MANILA (UPDATE) - President Rodrigo Duterte on Thursday blasted the United Nations and the European Union (EU) anew over criticism of his drug war, telling envoys to leave the country in 24 hours.
In a speech in Malacañang, Duterte said the Philippines cannot be expelled from the UN that easily because China, Russia and members of the Association of Southeast Asian Nations (ASEAN) will not agree to it.
"You want to expel us? You try. Your $1,000 will earn P1 million from me if you can expel us from the UN. Bakit, papayag kaya ang Russia pati China? Ul*l pala kayo eh. You think China and the rest of the countries in ASEAN will agree to that? Where will be the crucial vote that will come? The Security Council. And you think Russia and China will allow that?" he said, addressing the world body.
"Kasi ang pagtingin niyo kasi sa amin, walang alam sa Charter ng United Nations. You think we are a bunch of morons here. You are the one," Duterte added.
Duterte's fresh tirade was an apparent response to international rights group Human Rights Watch's warning that the Philippines may be expelled from the UN Human Rights Council if killings under the drug war continue.
The UN itself has not threatened to remove the country from the 47-nation rights council or the 193-member world body itself.
Still, Duterte dared to cut diplomatic ties with UN and EU member-states, asking their ambassadors to leave the country within 24 hours.
"The ambassadors of those countries listening now. Tell me, because we can have the diplomatic channel cut tomorrow. You leave my country in 24 hours. All, all of you," he said.
"We will not allow anybody, not even the United States, to dictate on us. And I will tell it straight during the November... in the ASEAN," said Duterte, in reference to the ASEAN summit where world leaders, including US President Donald Trump, are set to arrive.
The President's comments also came after the recent visit of a 7-member delegation of international parliamentarians, including Europeans, who called for a halt in drug-related killings.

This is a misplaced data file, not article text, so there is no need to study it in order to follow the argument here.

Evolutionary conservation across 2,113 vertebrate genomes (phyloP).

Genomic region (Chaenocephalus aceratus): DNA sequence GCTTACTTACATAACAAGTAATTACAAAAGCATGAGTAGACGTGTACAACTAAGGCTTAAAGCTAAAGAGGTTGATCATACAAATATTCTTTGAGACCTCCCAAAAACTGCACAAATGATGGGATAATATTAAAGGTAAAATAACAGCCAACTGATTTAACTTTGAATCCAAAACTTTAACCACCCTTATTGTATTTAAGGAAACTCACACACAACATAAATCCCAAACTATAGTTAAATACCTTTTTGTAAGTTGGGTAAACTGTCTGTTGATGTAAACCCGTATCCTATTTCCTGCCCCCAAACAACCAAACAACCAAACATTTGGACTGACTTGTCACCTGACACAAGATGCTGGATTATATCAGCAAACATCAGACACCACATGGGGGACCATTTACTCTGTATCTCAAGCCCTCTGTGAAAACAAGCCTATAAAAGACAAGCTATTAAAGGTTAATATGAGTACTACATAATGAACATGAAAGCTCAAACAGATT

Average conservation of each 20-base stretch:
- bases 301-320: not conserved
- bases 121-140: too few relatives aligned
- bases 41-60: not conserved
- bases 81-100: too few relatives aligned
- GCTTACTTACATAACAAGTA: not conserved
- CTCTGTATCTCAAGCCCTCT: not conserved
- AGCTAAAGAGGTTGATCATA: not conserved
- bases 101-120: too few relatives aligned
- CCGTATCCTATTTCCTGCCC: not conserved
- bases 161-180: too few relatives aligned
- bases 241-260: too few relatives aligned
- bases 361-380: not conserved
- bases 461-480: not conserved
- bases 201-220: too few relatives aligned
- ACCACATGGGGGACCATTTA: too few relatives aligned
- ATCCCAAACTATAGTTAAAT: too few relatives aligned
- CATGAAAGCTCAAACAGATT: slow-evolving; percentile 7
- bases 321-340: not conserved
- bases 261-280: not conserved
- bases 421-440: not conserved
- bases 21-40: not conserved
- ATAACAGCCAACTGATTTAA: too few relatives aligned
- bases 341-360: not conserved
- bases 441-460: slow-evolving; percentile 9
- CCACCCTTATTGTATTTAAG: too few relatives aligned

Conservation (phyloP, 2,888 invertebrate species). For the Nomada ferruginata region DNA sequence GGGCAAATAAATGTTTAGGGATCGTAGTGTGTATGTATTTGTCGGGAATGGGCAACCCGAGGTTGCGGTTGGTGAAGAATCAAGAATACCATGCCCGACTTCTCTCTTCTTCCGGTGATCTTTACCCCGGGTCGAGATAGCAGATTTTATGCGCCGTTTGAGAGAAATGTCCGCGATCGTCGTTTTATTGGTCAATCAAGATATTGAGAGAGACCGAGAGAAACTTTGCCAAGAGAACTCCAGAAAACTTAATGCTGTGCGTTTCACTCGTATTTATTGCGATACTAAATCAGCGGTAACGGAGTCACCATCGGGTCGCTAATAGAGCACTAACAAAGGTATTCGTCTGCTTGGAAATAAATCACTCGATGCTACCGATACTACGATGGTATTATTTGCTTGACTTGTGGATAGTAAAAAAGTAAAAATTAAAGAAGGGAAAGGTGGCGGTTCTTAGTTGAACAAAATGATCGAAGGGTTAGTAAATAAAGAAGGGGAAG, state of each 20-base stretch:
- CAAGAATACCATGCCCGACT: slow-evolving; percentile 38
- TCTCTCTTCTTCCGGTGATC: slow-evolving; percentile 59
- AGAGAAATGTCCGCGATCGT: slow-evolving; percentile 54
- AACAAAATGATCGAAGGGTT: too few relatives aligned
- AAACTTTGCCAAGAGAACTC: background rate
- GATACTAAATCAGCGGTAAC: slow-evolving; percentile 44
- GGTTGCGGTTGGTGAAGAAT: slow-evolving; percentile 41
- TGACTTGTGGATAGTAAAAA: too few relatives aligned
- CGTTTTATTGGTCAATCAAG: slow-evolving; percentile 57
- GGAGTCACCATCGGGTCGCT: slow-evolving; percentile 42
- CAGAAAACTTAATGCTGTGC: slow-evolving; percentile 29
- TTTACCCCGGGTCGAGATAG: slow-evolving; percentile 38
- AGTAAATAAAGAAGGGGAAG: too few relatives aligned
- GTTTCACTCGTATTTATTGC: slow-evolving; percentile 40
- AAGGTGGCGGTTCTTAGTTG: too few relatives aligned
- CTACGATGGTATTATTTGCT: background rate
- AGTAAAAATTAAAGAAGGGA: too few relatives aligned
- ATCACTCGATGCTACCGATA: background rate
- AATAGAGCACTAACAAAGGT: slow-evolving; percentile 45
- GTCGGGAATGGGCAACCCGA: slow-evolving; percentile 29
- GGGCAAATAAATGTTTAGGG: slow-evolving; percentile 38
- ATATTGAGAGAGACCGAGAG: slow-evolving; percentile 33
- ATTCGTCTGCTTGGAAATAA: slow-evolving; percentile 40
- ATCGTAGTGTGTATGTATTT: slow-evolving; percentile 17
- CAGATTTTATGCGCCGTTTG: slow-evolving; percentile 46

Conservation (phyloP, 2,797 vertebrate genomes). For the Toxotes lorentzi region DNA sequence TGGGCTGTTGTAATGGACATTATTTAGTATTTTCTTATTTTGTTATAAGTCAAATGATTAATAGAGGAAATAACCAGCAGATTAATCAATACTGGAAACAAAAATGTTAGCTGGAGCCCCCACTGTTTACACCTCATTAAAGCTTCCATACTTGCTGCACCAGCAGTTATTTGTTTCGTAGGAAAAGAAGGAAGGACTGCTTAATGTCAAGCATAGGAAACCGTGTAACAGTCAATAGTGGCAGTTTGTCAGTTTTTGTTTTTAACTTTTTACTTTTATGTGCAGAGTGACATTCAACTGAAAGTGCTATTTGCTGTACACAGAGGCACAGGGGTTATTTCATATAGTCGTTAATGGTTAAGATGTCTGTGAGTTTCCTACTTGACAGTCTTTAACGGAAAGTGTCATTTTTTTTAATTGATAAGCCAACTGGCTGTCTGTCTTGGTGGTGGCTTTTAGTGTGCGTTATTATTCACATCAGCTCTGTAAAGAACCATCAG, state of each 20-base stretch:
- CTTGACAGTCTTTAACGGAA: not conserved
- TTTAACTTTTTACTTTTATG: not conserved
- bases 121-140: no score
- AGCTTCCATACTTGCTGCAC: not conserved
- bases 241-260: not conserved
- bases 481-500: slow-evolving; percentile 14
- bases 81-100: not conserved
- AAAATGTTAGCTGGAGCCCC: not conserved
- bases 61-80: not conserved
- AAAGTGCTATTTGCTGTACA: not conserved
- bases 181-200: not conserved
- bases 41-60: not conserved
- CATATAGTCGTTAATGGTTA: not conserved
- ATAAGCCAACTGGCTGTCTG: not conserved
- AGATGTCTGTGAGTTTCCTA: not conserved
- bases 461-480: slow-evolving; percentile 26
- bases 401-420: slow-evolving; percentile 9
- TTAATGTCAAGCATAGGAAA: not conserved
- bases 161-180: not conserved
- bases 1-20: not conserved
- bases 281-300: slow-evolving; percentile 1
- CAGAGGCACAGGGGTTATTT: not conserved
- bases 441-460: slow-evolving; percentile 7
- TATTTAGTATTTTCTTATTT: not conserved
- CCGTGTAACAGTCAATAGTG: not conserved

Some even warned that Manila could lose trade perks with the European bloc if it fails to measure up to human rights standards.
In a statement issued Thursday evening, Presidential Spokesperson Ernesto Abella said the President's "expression of outrage" was pertaining to the statements of the 7-member delegation of international parliamentarians.
"This delegation’s irresponsible statements protesting the alleged killings under the Duterte Administration demean our status as a sovereign nation," said Abella.
He said the group of international parliamentarians had "falsely portrayed itself as an EU mission." The EU Delegation in the Philippines earlier said it had nothing to do with the group's Manila visit and disassociated from its statements.
"The call of the President for EU ambassadors to leave the country in 24 hours must be taken in this light. For so long, our President tolerated these undue interferences in our domestic affairs, and he has decided that these must stop if only to preserve the integrity and dignity of our State as a sovereign nation," Abella said.
Reacting to the Progressive Alliance's visit, former Senate President Edgardo Angara, Manila's special envoy to the European Union (EU), had said Wednesday that the group of parliamentarians does not represent the EU parliament's governing majority.
"In all the meetings (between Filipino and European officials in Brussels), the EU representatives invariably asked how the EU can help the Philippines cope with the drug crisis and fight ISIS (Islamic State)," Angara said in reference to a visit he recently undertook to Brussels with Trade Secretary Ramon Lopez.
EU lawmakers who visited the Philippines in July had criticized Duterte's anti-narcotics war, citing the more than 3,000 deaths in anti-drug operations and alleged human rights violations in the country.
Duterte has repeatedly blasted the EU in his speeches, saying its members do not understand the magnitude of Manila's drug problem.
The government had declined in May 250 million Euros (P13.89 billion) in fresh grants from the EU.
In September meanwhile, 39 UN member-states expressed serious concern over alleged extra-judicial killings under the Duterte administration's drug war.
They urged the Philippines to "cooperate with the international community to pursue appropriate investigations into these incidents, in keeping with the universal principles of democratic accountability and the rule of law."
Malacañang responded by saying that it will never accept foreign intervention in its internal affairs.
The President has just ordered the Philippine Drug Enforcement Agency to take charge of the anti-drug campaign, prompting the Philippine National Police to terminate its controversial Oplan Tokhang or house-to-house "knock and plead" operations targeting drug suspects.
The administration has reiterated that law enforcement authorities are not behind summary killings of drug suspects.